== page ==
Brown: I was lucky enough to grow up with parents who were in the horse industry—though it was the opposite end of the spectrum from dressage. They were riding Western and did rodeo and my grandfather trained calf roping horses for a living.
When I was 10 I started 4-H and in 4-H you do a little bit of everything so I got into English riding through jumping. When I was 12 I went to the Deep Creek Horse Trials (Wash.) with my family and saw eventing for the first time. I was hooked instantly. I started taking dressage lessons and evented lower levels in high school.
COTH: Why did you decide to focus on dressage?
Brown: I went to the University of Idaho and I didn’t have my own horse, so I was riding anything I could. Often that was retired event horses or other horses who were mostly suited to the flatwork. Through that I really started to enjoy the dressage work.
I really appreciate the mental discipline and the mental challenge and the process of bringing a horse along. I think embracing that process is a big part of being successful in this industry.
COTH: How did you develop your freestyle?
Richmond Brown: This was my first freestyle ever, I just wanted a different challenge and the freestyle looked like so much fun. However, I started out knowing this was not something I could do on my own. I decided if I was going to do a freestyle I wanted to do it well and professionally. We have Karen Robinson who comes to do freestyle clinics in the Spokane, Wash., area. I did that in April, then I asked Karen to put a freestyle together for me. I rode it six or seven times before championships.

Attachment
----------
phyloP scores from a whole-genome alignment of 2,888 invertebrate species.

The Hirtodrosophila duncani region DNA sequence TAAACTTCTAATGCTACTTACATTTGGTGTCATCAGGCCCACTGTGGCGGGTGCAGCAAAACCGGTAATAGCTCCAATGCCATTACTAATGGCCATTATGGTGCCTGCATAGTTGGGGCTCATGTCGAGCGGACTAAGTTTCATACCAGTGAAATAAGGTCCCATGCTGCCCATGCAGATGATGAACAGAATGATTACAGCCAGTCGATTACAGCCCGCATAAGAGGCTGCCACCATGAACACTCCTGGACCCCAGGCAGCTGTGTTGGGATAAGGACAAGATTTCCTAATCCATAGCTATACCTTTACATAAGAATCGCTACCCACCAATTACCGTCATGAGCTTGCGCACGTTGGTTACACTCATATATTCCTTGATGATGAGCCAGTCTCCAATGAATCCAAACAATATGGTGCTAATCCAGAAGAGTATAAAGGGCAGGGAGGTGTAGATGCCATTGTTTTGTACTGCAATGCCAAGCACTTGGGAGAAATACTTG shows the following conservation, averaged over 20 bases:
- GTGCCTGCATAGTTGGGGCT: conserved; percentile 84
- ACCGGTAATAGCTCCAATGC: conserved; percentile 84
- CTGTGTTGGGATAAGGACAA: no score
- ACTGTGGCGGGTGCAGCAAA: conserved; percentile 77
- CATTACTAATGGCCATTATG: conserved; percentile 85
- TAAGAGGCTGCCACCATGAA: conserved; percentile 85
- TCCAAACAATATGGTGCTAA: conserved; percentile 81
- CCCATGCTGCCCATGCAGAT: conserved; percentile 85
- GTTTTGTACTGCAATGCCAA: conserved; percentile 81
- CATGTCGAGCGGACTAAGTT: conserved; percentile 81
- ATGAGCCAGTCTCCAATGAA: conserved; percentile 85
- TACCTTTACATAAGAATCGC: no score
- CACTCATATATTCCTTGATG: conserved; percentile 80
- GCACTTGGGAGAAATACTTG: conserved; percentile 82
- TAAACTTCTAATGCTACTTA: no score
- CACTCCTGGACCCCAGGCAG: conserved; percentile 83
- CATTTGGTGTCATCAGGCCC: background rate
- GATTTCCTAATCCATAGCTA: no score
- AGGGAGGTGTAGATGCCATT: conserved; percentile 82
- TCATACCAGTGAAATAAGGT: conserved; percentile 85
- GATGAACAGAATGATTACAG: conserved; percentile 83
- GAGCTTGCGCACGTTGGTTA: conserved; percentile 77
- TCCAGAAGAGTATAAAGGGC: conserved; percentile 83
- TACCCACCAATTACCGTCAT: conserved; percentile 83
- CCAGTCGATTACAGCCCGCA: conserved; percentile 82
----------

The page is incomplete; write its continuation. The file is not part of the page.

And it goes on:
COTH: Was it more difficult to learn and ride a freestyle than a standard dressage test?
Brown: It was certainly challenging in new ways. Keeping up with the music was tough at first and there’s even more pressure to make sure the transitions happen when they need to and that each gait is on the right beat. It’s so much fun though, and definitely more interesting than riding the standard tests.
COTH: How involved is your family with the horses?
Brown: My wonderful husband of 21 years did not start out as a horse person but he’s grown to love them. He has his own horse and rides Western now and does some trail riding.
I also have a daughter, Mackenzie, she’ll be 11 years old in October and she’s getting more involved in riding. I’m actually the District Commissioner for her Pony Club, River’s Edge. She really enjoys the jumping so we’re doing more of that. It’s really great to be able to share my passion with my family.
COTH: How do you balance teaching, riding, and being a parent?
Brown: There’s a lot of juggling! And trying not to think too much about what my schedule actually looks like, just taking it one day at a time. I put one foot in front of the other, dive in, and start doing what needs to be done every day. I love it, the horses are absolutely what I want to do with my life, so that helps.
Like this story? We’re featuring lots of GAIG/USEF Regional winners on www.coth.com—including a neurosurgeon amateur’s bittersweet win, how North Forks Cardi helped his amateur rider overcome nerves, and more. Read about them all!